Zusman also recommends looking for furniture that will not crack, swell, split or chip too quickly as a result of normal usage and wear and tear.

“Look for furniture with limited grooves, nooks and crannies, where debris and spill-related soil can lodge without being easily disinfected and cleaned,” he said. “When paired with high-performance fabrics — some of which have antimicrobial treatments and are bleach-cleanable — these products deliver the ultimate in easy maintenance and minimal-fuss housekeeping.”

When buying furniture, operators should consider these points:

-- There should be an honest conversation of aesthetics versus durability. In an environment that may have a high wheelchair-bound resident population, every consideration should be made to explore highly durable furnishings with abuse-resistant surfaces and steel-reinforced frame construction. 

-- Whenever there are large quantities to be selected, always ask for furniture samples that the end users can see and test.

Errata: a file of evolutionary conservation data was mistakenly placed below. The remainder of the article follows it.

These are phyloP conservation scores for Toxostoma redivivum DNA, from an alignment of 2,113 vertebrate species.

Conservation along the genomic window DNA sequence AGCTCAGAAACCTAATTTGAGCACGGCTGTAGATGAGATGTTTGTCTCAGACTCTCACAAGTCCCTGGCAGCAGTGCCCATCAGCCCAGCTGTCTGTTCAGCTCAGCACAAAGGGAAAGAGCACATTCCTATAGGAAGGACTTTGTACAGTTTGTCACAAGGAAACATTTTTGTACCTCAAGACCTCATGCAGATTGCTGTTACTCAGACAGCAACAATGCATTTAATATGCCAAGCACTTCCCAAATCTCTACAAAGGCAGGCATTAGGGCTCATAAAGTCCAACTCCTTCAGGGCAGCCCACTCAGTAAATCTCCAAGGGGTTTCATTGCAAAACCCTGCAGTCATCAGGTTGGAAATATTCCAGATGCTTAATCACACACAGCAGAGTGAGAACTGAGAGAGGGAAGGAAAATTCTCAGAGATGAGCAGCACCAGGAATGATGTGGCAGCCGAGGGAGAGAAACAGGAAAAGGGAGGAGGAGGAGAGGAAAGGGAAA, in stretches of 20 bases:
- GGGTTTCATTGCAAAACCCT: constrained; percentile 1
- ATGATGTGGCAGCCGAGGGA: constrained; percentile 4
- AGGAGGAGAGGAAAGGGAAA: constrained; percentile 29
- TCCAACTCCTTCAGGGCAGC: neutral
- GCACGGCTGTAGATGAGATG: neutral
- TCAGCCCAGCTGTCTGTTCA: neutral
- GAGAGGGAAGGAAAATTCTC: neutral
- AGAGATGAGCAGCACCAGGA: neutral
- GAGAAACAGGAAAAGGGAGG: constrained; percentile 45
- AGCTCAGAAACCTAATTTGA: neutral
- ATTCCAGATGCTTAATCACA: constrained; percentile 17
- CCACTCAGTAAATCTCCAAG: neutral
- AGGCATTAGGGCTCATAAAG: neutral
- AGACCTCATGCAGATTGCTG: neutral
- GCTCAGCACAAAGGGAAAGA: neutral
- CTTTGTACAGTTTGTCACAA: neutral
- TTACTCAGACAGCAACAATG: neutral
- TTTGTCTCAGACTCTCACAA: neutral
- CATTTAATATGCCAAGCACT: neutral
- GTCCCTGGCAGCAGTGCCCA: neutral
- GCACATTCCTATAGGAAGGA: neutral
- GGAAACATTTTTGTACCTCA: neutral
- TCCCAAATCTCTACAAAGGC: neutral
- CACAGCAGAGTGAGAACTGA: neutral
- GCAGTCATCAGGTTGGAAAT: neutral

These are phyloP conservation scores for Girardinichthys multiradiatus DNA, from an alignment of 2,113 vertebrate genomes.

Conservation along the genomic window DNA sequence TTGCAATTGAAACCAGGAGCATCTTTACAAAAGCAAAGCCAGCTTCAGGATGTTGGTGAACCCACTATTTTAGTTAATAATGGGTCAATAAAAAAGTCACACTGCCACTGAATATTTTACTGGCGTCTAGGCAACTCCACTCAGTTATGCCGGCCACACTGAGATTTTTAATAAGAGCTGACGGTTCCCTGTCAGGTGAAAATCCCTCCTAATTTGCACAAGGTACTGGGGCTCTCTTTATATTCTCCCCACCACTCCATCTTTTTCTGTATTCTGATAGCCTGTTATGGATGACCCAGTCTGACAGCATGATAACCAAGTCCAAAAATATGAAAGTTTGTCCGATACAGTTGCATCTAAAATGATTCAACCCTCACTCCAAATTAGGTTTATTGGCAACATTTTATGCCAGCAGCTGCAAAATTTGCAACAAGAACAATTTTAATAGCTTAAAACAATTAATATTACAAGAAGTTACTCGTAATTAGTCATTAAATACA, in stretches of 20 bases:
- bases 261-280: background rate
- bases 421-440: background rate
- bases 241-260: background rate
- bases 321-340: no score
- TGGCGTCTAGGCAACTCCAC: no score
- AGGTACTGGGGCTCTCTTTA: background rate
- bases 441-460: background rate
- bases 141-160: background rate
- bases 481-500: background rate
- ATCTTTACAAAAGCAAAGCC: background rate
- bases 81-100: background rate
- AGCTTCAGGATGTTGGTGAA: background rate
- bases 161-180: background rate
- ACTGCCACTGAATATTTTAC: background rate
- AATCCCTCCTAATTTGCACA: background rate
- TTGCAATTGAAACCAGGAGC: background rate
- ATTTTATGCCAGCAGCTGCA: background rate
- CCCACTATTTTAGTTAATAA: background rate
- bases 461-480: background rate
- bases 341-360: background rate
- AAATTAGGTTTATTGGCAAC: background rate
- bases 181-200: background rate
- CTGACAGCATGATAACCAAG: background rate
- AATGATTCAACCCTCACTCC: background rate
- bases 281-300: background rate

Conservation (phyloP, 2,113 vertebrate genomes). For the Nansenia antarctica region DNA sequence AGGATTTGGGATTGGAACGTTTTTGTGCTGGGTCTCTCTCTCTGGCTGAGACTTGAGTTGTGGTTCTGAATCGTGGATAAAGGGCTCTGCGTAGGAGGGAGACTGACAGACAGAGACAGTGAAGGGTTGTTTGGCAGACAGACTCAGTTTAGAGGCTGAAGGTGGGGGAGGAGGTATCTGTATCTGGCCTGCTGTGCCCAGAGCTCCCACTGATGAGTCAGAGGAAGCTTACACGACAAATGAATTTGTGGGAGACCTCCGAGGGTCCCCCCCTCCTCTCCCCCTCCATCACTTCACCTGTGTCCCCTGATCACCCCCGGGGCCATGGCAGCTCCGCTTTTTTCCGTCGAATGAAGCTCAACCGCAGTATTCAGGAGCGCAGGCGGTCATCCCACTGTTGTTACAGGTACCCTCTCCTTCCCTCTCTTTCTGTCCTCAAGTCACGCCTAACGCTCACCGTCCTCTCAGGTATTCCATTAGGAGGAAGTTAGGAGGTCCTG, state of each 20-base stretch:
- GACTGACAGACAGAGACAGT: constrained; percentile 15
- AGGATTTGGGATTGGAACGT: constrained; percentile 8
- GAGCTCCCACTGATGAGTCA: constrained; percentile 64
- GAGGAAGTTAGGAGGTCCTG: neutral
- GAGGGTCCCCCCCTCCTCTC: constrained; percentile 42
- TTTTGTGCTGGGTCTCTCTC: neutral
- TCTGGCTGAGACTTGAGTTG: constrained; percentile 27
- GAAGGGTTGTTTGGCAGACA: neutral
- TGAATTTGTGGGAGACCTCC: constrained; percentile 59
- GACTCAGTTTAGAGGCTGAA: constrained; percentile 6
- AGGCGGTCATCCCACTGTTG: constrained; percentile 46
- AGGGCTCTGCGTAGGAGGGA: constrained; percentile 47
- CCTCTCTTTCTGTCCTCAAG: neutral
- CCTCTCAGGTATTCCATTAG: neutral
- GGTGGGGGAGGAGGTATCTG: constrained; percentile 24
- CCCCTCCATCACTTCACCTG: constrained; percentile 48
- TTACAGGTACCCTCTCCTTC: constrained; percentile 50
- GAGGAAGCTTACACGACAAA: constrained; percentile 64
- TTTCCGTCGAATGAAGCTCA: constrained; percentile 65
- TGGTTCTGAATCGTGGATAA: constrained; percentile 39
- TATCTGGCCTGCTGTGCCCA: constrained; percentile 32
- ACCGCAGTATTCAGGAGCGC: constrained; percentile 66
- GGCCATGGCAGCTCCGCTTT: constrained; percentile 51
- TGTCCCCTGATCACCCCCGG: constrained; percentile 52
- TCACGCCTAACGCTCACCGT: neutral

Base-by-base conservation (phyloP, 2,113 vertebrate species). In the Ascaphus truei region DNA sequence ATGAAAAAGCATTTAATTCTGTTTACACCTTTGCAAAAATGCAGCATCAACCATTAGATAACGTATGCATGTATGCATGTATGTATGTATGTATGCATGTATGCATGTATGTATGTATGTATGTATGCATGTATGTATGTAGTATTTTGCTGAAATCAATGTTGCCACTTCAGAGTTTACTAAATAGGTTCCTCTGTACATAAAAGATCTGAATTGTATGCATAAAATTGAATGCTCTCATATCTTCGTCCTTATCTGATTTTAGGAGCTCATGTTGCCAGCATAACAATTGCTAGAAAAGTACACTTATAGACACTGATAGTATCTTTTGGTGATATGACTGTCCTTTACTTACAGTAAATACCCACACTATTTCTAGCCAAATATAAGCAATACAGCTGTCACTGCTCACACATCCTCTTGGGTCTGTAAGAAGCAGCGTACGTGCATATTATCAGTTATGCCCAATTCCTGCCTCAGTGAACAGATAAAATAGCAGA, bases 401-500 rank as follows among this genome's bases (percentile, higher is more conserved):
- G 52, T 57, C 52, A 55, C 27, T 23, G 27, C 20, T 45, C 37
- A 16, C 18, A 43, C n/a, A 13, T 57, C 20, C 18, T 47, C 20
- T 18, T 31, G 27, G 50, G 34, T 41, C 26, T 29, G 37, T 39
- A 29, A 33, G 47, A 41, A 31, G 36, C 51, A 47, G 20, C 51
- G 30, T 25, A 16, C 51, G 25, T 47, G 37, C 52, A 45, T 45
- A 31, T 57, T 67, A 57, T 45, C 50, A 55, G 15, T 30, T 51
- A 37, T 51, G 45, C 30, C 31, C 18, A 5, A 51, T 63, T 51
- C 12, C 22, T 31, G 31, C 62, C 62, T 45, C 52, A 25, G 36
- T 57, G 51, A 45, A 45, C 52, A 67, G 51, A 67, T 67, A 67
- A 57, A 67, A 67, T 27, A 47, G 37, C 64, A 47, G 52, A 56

-- If specific frame styles are favored, always ask about being able to customize dimensions and features. 

-- Identify the proper amount and type of casters for chairs.  Allow the end user to test the chairs with casters for at least a week in an actual residential setting.

-- Do not make seating selections without having sat in the chair models that represent the final specified dimensions.

-- Specifying the appropriate furniture specifications begins with truly understanding how spaces will be used and anticipating any change that may happen in program activity. For example, an arts and crafts room might accommodate needlepoint and painting as well. The team should consider the residents' comfort level with sitting for extended periods of time, and the cleanability of the fabric and frame. 

-- The ability to clean is important for both the fabric and furniture. It is critical that the facility operator be informed of necessary care procedures recommended by the manufacturer. Furniture is a crucial factor in helping to mitigate healthcare-acquired infections.

-- Learn about the various fabric protection technologies available and why a certain application would be used over the other in the different levels of care.

-- Identify incontinence levels, especially in higher-acuity resident care settings. This will help determine the performance specifications of the furniture being investigated. 
 
-- Include in the furniture selection process a parallel review of the specified interior finishes. For example, there are floor manufacturers who recommend certain chair glides for luxury vinyl flooring.

Source: Melinda P. Avila-Torio, THW Design, 2011